Wednesday, July 30, 2014

Michigan divers discover wreck of World War II plane

Here is a great article of a local underwater find in Lake Huron just north of Port Huron, MI by a few local divers.  The article was published by the Port Huron Times-Herald and re-published by the Detroit Free Press on their website.  Congrats Dave and Drew Losinski on the great find.  Hopefully when the research and work is complete we can all get out and dive this great historical find!

Michigan divers discover wreck of World War II plane

11:09 AM, July 30, 2014

By Bob Gross
Gannett Michigan
The P39 fighter plane found in Lake Huron was powered by this engine.
The P39 fighter plane found in Lake Huron was powered by this engine. / David and Drew Losinski

David and Drew Losinski are struck by the coincidence.

They took a photo on April 11, from the surface of Lake Huron, of the wing of a World War II-era fighter plane that crashed during a training exercise, killing its pilot.

“That plane actually crashed April 11, 1944, which was 70 years to the date that the picture was taken,” Drew Losinski said. “We thought that was kind of unbelievable.”

The Losinskis are divers — David has been diving since 1977; his son, Drew, since 2002 — and both are former members of the St. Clair County Dive Team. They’ve seen lots of things underwater, but the story of the P39 fighter lost just off the Port Huron beachfront touched them.

“It was eerie,” David Losinski said. “We didn’t know really what we had.”

What they had was a one-seat warplane piloted by 2nd Lt. Frank H. Moody of Los Angeles. He was training with fellow pilots out of what was then Selfridge Field when his plane crashed.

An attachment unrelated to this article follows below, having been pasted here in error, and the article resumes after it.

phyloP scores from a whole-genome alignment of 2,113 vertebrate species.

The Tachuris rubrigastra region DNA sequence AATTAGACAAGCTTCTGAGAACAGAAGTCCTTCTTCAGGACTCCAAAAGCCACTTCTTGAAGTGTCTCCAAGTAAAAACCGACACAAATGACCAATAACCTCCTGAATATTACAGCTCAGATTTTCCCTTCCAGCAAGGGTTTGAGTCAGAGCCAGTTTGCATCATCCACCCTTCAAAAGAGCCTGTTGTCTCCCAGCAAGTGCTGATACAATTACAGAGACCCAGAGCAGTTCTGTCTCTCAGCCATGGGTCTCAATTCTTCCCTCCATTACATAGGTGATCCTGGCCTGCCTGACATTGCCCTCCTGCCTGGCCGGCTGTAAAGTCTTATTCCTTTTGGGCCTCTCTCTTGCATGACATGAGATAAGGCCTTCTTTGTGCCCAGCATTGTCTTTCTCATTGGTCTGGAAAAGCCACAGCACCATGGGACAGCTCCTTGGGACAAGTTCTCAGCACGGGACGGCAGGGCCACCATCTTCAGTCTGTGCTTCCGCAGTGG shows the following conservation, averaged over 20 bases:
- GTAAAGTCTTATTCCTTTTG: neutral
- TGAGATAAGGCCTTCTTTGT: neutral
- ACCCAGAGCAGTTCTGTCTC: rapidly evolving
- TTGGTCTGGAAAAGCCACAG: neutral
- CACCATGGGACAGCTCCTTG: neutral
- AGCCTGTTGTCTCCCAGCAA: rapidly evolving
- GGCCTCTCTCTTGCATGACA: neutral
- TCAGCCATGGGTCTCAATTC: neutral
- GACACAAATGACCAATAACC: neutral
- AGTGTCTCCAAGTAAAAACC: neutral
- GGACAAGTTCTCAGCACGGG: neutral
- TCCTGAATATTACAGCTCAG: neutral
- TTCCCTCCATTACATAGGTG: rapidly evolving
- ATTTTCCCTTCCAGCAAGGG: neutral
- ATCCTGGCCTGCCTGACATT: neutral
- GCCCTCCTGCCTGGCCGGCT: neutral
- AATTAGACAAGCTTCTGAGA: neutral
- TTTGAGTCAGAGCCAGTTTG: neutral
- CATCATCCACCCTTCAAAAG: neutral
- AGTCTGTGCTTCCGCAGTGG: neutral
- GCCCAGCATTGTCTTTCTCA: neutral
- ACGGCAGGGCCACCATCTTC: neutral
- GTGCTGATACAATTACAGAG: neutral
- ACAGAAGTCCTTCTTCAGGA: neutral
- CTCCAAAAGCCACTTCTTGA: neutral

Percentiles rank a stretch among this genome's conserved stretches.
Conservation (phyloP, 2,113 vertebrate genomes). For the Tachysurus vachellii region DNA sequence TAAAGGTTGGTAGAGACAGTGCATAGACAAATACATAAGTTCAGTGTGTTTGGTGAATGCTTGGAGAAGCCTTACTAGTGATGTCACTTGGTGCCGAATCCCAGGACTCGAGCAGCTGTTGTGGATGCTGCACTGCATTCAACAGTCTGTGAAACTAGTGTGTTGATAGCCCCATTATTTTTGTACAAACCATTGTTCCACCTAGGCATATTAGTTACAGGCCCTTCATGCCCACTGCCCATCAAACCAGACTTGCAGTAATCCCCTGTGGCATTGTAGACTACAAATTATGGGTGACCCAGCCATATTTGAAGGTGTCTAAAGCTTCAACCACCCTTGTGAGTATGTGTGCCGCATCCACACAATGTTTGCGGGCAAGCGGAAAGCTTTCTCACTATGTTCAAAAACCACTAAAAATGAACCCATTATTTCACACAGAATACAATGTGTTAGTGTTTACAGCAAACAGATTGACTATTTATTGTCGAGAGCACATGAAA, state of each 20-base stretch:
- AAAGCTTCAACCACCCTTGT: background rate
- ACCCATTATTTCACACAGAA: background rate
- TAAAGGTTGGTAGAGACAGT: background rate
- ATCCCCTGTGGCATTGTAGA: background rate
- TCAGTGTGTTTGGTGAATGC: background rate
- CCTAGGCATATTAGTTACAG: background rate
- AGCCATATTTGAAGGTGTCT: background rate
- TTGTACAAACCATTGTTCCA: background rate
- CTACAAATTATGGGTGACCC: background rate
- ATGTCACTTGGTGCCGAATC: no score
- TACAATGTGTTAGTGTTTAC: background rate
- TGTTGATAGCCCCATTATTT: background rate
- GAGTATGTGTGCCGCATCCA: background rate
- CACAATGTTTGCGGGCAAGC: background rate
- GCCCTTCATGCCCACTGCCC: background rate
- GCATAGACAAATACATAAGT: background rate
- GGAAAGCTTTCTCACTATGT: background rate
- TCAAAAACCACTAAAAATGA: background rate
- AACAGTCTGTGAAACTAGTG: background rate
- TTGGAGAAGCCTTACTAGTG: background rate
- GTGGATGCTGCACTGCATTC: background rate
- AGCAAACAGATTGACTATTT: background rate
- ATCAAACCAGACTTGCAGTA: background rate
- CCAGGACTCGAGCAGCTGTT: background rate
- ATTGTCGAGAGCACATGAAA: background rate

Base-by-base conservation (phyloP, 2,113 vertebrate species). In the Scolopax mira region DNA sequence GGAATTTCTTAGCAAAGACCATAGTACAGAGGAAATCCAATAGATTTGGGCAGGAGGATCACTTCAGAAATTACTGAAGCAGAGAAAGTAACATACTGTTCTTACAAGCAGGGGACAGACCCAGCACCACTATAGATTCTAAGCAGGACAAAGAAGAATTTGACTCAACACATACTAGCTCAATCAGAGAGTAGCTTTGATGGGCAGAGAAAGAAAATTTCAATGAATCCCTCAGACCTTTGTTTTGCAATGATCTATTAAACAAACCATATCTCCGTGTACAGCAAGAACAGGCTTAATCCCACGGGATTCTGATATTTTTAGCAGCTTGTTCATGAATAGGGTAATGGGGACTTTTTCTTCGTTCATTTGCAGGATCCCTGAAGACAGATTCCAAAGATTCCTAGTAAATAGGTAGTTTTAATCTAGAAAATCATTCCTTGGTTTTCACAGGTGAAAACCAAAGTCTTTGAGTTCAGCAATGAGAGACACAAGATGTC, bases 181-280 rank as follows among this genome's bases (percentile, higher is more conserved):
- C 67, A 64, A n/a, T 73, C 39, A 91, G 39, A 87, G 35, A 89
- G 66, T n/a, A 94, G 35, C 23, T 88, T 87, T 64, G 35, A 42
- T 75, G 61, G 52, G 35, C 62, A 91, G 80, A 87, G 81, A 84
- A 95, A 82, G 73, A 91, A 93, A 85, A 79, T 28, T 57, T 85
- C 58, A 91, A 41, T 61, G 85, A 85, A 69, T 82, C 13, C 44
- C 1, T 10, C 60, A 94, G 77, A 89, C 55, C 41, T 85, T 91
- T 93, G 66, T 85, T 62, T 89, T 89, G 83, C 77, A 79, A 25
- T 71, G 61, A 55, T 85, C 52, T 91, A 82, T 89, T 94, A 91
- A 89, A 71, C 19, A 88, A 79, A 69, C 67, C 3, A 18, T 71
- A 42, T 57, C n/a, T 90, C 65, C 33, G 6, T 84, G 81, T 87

“All four of the the guys that were in that flight were from Tuskegee,” Losinksi said. “I didn’t know anything about the Tuskegee Airmen until we got into this.”

The Tuskegee Airmen were African-American members of the 332nd Fighter Group and 477th Bombardment Group of the U.S. Army Air Force who fought in Europe during World War II. They also were known as the Red Tails because they painted the tails of their aircraft red.

The Losinskis found an account of the crash in the Times Herald. The story stated Moody and three other pilots were taking gunnery practice about three miles north of Port Huron.

Cecil V. Fowler saw the crash, according to the Times Herald article.

“It was the most horrible thing I have ever witnessed,” she said. “There were four planes, and I was watching them from our front window, as I usually do when they’re engaged in gunnery practice.

“Then everything happened so fast it seems unbelievable.

“Smoke started coming from the tail of the second plane, and I could see it was in trouble. The pilot apparently noticed it and tried to lift his ship.

“It was a feeble effort, for the plane seemed to lift for only a few feet and then it crashed, nose first, into the water. I saw a big splash, and then the plane went out of sight.”

Moody’s body was not recovered until it washed ashore in Port Huron on June 4, 1944 — two days before D-Day and the invasion of Normandy.

David Losinski said he and his son were assisting the state Department of Environmental Quality with a barge that sank in Lake Huron in July 2012. During those efforts, they noted several areas they wanted to investigate, including one about four miles north of the Blue Water Bridge.

Superstorm “Sandy came along and moved things around,” David Losinski said.

They resumed the investigation last spring.

“This year, we went out diving, and we could see these points of interest from the surface,” Losinski said. “Drew said, ‘Dad, that’s an airplane.’

“You could see the wings. We knew we had some kind of plane.”